New York Regional Interconnect is history.
The much-opposed 190 mile long power line that would have sliced through this region withdrew its application from the Public Service Commission Friday during the hearings that were to determine its fate.
The reason, according to NYRI and an Orange County man at the Albany hearings, was a ruling this week by the Federal Energy Regulatory Commission that NYRI could not recoup the $2 billion investment that would have been passed to consumers.
That March 31 decision “created an unacceptable financial risk for NYRI’s investors,” said NYRI in a statement. “Even if the NYRI project were to be sited by the PSC, NYRI would face the prospect of being unable to recover transmission costs from the ratepayers who would benefit from the project.”
Noel Arnold, who attended the hearings and whose Orange County home would have sat in the shadow of the 10 story tall line, said NYRI’s move “shocked” the room.
“Apparently, the investors told NYRI during lunch that they weren’t continuing,” said Arnold, who added that the judge then adjourned the hearings until Monday when NYRI’s lawyer will notify the PSC in writing.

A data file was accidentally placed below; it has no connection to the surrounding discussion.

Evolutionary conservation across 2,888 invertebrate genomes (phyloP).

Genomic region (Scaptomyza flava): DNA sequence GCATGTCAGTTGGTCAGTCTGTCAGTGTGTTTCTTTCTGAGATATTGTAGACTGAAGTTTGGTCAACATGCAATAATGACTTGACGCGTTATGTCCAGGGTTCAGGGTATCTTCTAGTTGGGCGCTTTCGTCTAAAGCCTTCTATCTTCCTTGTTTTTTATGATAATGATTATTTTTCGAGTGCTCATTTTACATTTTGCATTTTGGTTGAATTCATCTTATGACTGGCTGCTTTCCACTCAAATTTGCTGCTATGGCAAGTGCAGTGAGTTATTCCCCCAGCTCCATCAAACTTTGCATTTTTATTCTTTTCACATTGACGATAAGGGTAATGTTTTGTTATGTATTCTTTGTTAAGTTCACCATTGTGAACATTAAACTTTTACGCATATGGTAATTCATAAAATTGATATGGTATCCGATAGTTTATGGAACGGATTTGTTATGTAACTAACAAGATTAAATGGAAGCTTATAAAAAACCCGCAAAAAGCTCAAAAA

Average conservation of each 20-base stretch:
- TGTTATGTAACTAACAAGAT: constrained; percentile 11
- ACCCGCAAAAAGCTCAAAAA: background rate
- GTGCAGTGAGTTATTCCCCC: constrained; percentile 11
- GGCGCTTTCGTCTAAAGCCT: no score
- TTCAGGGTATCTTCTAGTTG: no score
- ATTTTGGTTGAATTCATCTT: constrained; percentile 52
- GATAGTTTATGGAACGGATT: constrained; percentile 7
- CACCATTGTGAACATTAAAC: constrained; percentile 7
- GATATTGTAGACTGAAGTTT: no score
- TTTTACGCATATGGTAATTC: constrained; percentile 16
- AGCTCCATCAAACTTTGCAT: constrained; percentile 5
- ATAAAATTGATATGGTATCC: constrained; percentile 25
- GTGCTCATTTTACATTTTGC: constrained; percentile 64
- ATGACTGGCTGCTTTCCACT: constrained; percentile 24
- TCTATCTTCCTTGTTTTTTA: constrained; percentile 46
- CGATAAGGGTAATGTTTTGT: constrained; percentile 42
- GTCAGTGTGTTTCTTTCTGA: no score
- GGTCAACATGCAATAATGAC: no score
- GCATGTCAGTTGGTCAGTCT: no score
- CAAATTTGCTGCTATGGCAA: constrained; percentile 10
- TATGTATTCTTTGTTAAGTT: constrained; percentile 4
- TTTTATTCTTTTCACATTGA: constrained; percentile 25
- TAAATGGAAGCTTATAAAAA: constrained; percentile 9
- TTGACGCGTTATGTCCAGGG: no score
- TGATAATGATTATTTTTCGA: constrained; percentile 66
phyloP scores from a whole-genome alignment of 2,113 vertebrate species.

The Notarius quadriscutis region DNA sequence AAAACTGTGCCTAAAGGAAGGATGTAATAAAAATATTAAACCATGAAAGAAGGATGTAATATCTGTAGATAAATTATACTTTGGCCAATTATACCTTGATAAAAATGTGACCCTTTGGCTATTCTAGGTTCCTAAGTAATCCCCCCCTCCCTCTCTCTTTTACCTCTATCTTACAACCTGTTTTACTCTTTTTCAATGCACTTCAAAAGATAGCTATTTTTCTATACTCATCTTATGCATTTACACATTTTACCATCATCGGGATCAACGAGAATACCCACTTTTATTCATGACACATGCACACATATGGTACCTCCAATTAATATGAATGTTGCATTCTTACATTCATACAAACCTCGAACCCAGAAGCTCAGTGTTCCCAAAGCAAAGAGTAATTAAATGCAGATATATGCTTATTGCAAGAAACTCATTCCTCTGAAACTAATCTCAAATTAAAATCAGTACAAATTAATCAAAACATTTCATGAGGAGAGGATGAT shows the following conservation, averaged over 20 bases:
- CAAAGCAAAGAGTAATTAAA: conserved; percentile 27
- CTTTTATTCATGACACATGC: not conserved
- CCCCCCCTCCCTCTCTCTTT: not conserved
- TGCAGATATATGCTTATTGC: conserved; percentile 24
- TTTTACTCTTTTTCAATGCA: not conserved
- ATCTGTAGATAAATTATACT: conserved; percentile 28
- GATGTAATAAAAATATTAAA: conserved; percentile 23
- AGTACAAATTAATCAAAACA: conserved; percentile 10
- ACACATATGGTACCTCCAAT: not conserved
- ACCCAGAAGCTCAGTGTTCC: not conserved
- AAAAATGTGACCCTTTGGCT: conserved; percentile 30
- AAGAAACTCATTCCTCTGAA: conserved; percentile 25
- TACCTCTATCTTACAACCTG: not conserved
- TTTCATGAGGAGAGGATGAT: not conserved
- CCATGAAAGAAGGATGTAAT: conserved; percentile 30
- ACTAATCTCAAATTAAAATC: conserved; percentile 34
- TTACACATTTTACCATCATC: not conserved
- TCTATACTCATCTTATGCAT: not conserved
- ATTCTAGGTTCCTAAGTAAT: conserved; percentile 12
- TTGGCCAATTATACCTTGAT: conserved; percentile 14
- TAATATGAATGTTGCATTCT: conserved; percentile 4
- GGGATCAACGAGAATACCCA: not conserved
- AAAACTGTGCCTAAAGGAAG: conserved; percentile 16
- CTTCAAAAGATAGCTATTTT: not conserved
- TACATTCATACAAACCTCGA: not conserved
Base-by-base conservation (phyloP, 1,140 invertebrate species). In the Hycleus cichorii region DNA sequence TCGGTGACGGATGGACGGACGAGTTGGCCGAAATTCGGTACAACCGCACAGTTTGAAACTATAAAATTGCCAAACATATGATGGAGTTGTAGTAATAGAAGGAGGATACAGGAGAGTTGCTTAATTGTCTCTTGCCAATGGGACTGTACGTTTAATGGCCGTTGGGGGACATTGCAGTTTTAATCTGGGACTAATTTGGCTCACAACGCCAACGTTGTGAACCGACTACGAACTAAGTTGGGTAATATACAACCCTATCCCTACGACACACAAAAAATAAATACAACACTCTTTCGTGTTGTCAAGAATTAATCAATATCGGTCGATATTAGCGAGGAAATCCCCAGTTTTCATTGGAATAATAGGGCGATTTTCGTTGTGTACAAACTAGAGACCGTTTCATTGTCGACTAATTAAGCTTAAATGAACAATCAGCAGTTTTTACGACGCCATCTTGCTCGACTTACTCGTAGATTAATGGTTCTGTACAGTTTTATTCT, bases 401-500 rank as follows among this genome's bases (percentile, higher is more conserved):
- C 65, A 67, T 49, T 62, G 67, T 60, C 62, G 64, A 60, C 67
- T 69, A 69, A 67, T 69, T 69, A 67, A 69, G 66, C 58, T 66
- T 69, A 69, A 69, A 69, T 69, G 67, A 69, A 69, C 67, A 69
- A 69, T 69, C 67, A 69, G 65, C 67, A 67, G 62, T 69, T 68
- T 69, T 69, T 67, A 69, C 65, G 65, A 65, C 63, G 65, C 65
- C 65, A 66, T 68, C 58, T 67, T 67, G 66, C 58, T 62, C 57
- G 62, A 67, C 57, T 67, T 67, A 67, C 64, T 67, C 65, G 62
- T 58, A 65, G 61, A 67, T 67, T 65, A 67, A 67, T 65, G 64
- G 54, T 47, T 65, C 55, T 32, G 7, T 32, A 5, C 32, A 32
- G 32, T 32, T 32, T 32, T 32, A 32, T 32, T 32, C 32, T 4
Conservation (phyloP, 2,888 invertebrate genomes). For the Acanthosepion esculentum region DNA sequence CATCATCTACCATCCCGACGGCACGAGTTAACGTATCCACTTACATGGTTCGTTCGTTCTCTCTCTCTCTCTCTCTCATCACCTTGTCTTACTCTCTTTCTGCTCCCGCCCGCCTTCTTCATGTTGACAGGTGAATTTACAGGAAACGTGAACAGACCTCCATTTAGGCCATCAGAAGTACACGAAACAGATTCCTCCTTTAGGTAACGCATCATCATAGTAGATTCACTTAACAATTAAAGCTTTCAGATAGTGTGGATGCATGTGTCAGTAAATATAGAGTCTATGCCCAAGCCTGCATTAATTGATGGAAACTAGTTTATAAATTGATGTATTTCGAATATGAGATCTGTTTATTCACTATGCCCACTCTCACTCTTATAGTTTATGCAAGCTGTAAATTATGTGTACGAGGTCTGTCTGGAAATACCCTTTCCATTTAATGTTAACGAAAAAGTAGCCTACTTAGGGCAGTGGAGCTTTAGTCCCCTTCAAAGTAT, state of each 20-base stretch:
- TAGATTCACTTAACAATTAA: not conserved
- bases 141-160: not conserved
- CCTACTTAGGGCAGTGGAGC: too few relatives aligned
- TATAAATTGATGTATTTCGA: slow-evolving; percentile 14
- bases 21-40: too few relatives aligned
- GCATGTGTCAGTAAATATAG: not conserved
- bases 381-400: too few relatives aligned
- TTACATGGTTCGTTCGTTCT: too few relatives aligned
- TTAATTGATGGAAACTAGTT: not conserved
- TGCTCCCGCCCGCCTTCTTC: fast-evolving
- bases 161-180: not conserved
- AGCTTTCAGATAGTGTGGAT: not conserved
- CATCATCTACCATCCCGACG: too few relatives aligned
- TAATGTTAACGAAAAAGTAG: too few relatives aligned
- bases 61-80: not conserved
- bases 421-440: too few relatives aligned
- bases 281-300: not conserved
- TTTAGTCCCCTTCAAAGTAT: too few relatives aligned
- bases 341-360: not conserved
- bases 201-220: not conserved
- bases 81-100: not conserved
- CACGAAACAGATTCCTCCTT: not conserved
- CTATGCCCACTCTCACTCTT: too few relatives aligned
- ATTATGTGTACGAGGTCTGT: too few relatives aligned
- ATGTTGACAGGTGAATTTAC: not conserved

Arnold is one of scores of NYRI opponents who fought the project from the shores of the Delaware River in Sullivan County through the Village of Otisville and on to the Town of Windsor in Orange. Many literally screamed with joy when they heard the news.
“This is like David beating Goliath,” said Otisville’s Gail Heatherly of SayNo2NYRI, one of several grass roots groups from Utica to New Windsor that have battled NYRI with rallies, petitions and in court over the past few years. “This proves that it was all nonsense when they said they were doing it for the state. Once they couldn’t make money, they went away.”
Local, state and federal politicians, who were unanimously against the line that would have cut through farm fields, hillsides and villages, cheered the latest, and apparently final, bit of bad news for NYRI, which recently learned it could not bypass the state to win federal approval.
“One word: victory,” said State Senator John Bonacic, who sponsored legislation that prohibited NYRI from using eminent domain.
“It was never about power, it was about money,” said Assemblywoman Aileen Gunther.
“Ding Dong the witch is dead,” said US Senator Chuck Schumer.
But Friday, the people along the route who feared they would lose their land and homes cheered the loudest.
“Now I feel all the work was worth it,” said Elaine Allen, a retired resident of Hamptonburgh, whose home would have been dwarfed by the lines. “Going to Albany, hosting meetings, standing in the hot sun getting petitions, it was all worth it.”
Allen just had one more anti NYRI task Friday.
“I’m going to get on the phone and tell everyone the good news.”